match arg.to_str() {
            Some(s) => println!("{}", s),
            None => println!("not valid"),
        }
    }
}

Thus we get

$ rustc valid_string.rs
$ ./valid_string foo bär $(echo -en "\x67\x72\xfc\xdf\x65") baz
./valid_string
foo
bär
not valid
baz

just as in Go.

So even though both Go and Rust use UTF-8 for strings, they are not the same model. There’s more to it. When it comes to encodings, there’s always more to it!

Strings in Go and Rust

VS Code

One of the things I learned at Go Maryland tonight was that VS Code is not just for Windows; they have versions for Linux and OS X too! With a name like Visual Studio Code, I just assumed it was a Windows thing. Not so!

Naturally, when I got home I had to try it! And here it is running on my Linux machine!

Screen shot of VS Code

As you can see, it understands Go code (on the left), but not Elixir (on the right). At least, not yet. I’m sure it will eventually. I also tried out Perl (yes), Python (yes), and Ruby (yes) — no surprises there — as well as Erlang (no), Pony (no), Rust (yes), and Clojure (yes) — a couple of nice surprises there!

The cursor blinks by default, so the first thing I had to do was figure out how to shut that off 1. It only took me a minute or two to find and change the configuration to a non-blinking cursor. Well done, VS Code!

I doubt I’ll be giving up Emacs any time soon (indeed, I’m typing this blog entry with org2blog), but it’s nice to see another open source editor available. Great job, Microsoft!

Update: In case you’re curious, here’s a shot of the same two files opened in Emacs, which has an Elixir mode.

Screen shot of same two files in Emacs

Footnotes:

1

I can’t stand blinking. I think it’s genetic. My Mom never let us have Christmas lights that blinked either. And to be fair, my beloved Emacs has a blinking cursor by default also
VS Code

Get small in Go present

Among the many cool tools in the Go ecosystem is present, a package for making slide presentations and blog posts. It’s an easy way to make a nice looking HTML5 presentation that can also run live code samples. Keen!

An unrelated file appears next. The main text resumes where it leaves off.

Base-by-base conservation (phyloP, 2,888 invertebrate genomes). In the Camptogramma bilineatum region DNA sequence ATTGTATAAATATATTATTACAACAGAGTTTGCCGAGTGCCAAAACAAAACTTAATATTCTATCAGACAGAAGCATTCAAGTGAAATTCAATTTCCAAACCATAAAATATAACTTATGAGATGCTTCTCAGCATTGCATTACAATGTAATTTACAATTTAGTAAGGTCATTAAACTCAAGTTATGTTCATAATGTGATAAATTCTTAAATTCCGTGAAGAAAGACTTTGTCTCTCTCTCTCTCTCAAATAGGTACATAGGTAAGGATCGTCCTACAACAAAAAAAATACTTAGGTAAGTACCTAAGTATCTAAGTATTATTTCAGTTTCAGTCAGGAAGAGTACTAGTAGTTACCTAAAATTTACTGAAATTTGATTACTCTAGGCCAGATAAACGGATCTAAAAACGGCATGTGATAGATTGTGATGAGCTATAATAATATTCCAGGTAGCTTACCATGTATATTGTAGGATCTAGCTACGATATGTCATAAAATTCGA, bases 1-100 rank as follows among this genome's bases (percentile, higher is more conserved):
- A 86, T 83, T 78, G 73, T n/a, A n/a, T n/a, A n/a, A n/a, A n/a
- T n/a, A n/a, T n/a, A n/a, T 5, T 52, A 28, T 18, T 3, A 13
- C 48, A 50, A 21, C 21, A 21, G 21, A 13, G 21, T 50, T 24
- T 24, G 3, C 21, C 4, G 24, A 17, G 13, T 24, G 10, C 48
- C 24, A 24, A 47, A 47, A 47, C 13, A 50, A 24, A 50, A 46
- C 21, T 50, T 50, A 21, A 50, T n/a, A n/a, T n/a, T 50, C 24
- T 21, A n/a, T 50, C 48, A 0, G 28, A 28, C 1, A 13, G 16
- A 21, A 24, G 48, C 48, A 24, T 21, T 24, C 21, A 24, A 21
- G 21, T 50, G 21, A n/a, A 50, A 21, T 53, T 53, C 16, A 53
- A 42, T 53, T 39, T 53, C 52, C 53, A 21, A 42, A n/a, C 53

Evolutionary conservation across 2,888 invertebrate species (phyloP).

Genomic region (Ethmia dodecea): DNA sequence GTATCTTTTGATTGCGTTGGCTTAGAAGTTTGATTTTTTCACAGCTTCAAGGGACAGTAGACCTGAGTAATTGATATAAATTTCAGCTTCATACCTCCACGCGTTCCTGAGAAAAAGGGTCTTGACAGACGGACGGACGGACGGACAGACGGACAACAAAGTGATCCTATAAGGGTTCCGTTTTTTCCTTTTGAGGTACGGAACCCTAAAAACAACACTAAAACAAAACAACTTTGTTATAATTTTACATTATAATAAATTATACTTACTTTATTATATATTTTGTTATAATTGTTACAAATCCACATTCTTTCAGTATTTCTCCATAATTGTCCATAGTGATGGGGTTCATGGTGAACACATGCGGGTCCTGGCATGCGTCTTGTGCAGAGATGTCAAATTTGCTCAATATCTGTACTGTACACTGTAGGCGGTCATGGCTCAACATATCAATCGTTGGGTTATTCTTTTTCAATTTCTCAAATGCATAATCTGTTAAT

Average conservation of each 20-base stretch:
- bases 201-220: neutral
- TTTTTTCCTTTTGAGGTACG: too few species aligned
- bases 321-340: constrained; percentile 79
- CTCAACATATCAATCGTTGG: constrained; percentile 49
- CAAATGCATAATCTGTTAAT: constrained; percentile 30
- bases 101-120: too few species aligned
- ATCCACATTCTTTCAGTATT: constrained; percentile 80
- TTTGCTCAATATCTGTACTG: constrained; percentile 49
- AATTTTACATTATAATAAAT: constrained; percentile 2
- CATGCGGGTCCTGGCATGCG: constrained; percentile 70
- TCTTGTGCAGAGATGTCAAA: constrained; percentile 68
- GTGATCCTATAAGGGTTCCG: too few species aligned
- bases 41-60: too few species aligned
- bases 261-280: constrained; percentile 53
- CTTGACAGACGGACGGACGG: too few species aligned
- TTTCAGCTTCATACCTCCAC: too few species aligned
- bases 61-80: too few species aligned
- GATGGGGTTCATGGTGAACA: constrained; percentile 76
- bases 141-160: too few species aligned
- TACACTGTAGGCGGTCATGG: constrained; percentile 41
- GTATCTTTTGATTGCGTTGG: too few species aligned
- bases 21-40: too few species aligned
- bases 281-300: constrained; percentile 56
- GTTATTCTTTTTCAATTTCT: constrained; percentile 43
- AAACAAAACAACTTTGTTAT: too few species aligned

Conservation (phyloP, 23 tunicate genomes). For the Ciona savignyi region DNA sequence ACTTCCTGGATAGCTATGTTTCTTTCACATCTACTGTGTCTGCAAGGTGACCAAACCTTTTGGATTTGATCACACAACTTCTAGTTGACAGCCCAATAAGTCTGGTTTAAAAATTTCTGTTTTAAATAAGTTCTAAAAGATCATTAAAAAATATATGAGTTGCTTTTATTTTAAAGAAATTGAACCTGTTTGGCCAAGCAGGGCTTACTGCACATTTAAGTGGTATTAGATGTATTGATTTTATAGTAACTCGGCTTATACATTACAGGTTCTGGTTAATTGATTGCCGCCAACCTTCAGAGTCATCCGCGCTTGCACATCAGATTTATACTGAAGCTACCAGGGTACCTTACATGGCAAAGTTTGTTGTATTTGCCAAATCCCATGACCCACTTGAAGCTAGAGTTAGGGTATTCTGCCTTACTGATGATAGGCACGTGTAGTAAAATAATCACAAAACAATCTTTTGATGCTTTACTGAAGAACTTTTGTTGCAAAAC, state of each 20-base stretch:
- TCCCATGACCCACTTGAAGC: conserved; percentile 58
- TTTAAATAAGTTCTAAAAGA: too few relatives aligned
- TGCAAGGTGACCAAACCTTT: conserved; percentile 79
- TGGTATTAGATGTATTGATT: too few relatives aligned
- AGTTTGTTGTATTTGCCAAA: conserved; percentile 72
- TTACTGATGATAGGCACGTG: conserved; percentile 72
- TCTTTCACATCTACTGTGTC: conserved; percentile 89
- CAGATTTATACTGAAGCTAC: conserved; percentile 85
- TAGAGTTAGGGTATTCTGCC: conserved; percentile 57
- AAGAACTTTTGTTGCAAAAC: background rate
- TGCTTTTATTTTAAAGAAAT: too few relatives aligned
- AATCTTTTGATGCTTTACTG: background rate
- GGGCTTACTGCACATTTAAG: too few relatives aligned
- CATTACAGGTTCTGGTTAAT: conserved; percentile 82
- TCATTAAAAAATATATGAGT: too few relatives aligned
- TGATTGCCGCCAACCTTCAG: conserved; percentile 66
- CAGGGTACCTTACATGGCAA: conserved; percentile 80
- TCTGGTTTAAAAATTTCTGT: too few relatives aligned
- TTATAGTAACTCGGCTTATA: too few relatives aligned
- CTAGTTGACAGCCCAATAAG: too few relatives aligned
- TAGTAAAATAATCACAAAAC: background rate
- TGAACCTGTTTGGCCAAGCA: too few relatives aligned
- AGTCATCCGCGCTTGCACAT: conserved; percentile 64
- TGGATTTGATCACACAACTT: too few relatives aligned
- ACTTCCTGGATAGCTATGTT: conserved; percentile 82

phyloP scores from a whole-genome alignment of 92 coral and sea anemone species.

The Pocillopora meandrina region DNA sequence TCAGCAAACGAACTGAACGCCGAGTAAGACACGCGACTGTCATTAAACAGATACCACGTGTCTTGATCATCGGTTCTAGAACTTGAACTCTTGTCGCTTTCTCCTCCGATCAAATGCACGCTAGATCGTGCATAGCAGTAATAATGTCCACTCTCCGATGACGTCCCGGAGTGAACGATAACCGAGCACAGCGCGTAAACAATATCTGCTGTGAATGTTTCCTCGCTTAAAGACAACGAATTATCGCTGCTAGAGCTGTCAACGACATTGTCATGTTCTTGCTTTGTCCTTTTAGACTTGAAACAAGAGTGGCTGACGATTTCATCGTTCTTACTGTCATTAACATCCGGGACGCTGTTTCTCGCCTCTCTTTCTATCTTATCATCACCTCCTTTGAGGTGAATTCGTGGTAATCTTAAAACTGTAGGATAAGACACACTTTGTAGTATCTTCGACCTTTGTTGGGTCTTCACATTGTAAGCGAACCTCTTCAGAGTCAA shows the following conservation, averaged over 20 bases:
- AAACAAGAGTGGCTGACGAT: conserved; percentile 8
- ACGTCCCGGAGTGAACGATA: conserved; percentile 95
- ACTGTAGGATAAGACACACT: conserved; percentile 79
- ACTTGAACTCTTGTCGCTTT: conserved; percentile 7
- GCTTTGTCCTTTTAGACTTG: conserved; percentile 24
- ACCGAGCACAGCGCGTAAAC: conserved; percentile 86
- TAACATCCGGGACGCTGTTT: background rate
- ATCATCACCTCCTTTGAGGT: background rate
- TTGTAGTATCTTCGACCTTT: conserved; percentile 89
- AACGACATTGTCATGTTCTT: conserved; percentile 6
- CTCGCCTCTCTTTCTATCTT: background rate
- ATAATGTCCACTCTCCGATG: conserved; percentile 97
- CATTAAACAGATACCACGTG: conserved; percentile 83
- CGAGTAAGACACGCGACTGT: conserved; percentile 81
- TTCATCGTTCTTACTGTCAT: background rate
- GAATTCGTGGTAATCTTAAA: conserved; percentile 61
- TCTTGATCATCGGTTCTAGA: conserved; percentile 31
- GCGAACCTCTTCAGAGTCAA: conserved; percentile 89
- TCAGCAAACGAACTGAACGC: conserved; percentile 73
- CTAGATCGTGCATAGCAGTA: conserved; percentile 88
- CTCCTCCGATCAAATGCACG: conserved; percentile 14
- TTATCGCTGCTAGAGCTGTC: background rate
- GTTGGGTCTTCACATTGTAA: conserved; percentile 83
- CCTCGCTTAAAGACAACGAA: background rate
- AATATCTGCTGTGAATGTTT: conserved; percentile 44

Because it’s so cool, lots of folks use it. Often they publish their slides afterwards. For example, here is a terrific talk by Brad Fitzpatrick from GoCon Tokyo.

The problem is, Go present must have only been used by folks with high-resolution displays so far. When I look at any Go present presentation in my browser, the top gets chopped off. On most slides, this is the title!

screen cap of Go present in smaller browser

That top line is supposed to read, “60% of the time, it works every time….”, but even though I am scrolled all the way to the top, I can’t see it.

This appears to be a typical case of making fixed-size assumptions in HTML. I fiddled with the CSS a bit until I arrived at manipulating the margin-top value. Ten percent was a bit too much

screen cap of Go present with 10% top margin.

but 5% worked pretty well.

screen cap of Go present with 5% top margin.

So, I added the following to my userContent.css file.

/*
 * This is to force "Go present" presentations to fit in my browser.
 */
.slides { margin-top: 5% !important; }

Now all such presentations I encounter (which is a lot lately) are readable in my browser.

Get small in Go present